During the weekend 27-28 April, the Colgate Debate Society held its annual Class of 1884 President’s Cup Intramural Debate Tournament. All the two-person teams competing were made up of one novice debater and one experienced debater. This levels the tournament’s playing field and gives the Society’s novice debaters an opportunity to learn from their more advanced peers.
The teams competing were: Alexa Windsor ’13 and Maddie Allen ’16, Anindya Guha ’15 and Julia O’Neill ’16, Jack Holland ’13 and Justin LoScalzo ’16, Javed Narejo ’14 and Yusra Siddique ’16, and Srikar Gullapalli ’13 and Lorelai Avram ’16. The tournament was chaired by Melissa Haller ’16 and paneled by Emily Luba ’16 and Kevin Costello ’16.
On Saturday, the teams competed in two preliminary rounds of debate, arguing topics such as punishment through exile, the influence of video games and, the limit on how many times a candidate can run for the same office.
On Sunday, championship round’s motion was: This House would allow women and only women to bear arms. Srikar and Lorelai won first place, Alexa and Maddie won second place, and Jack and Justin came in third.
With this, the debate season ended!
We look forward to next year to another great year!
From April 10-15, eleven members of the Colgate Debate Society traveled to the University of La Verne in La Verne, California to take part in the US Universities National British Parliamentary Debate Tournament. There were 160 two-person teams competing, or 300 competitors overall.
Jack Holland ’13 and Alexa Windsor ’13, Javed Narejo ’14 and Kevin Costello ’16, Julia O’Neill ’16 and Maddie Allen ’16 and Lorelai Avram ’16 and Anna Proios ’16 debated, while Emily Luba ’16, Yusra Siddique ’16 and Melissa Haller ’16 served as judges
The teams debated a wide range of motions: they debated whether extremist speakers should be allowed on college campuses, whether people should be allowed to sell their own citizenship and buy somebody else’s, whether ‘anglicizing’ cosmetic procedures should be banned, whether campaign funding for pro-capitalist candidates should be provided in emergent democracies, whether female vigilante groups should be legitimate in oppressive patriarchal societies, and whether the Pope should be considered persona non-grata in all countries but the Vatican until the Catholic Church opens itself to external investigation.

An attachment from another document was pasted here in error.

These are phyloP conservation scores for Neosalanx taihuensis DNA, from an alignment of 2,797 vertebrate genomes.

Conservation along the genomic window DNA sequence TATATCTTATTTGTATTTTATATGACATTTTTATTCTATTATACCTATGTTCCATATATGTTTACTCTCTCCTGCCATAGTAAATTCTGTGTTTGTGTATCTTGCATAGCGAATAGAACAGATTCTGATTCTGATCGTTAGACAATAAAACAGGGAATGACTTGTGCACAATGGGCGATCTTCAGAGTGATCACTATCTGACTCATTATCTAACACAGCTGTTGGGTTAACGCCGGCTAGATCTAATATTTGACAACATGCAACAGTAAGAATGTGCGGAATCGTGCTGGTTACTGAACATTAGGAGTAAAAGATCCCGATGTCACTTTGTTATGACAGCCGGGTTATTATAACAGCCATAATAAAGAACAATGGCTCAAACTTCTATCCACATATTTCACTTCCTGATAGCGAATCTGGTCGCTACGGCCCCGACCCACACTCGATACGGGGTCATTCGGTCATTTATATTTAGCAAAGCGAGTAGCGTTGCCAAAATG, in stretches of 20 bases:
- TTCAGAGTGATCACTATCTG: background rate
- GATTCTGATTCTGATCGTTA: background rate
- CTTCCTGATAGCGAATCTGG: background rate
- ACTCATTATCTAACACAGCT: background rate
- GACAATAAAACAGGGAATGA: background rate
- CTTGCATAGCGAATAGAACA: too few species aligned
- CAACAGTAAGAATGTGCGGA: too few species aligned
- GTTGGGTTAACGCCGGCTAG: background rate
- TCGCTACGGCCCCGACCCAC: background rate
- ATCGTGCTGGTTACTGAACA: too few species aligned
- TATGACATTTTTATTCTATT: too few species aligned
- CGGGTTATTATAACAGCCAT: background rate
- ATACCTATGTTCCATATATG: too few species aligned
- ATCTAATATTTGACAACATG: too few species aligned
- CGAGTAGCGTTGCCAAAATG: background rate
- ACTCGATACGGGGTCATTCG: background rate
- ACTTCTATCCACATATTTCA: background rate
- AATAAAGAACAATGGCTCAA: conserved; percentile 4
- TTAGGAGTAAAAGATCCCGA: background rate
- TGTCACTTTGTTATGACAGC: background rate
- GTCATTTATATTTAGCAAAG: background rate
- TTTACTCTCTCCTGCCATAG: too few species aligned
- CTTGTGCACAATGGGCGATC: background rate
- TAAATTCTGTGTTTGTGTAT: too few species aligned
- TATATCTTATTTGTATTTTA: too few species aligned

Emily and Melissa chaired some of the preliminary rounds. In addition, the Colgate debaters enjoyed sunny California, and became very motivated for future tournaments; watching the more experienced debaters in the Nationals break rounds.
In the break rounds, we heard very compelling arguments as to why the U.S. should provide South Korea with nuclear weapons, why the separation between church and state should not be allowed in emerging democracies’ constitutions, why the U.S. should favor environmentally friendly foreign companies over non-environmentally friendly domestic companies.
After the break rounds came the Championship Round where Yale University won the tournament by beating Loyola Marymount University, Carroll College, and Stanford University debating the motion: “Whilst accepting that life begins at conception, this House supports a woman’s right to abortion.”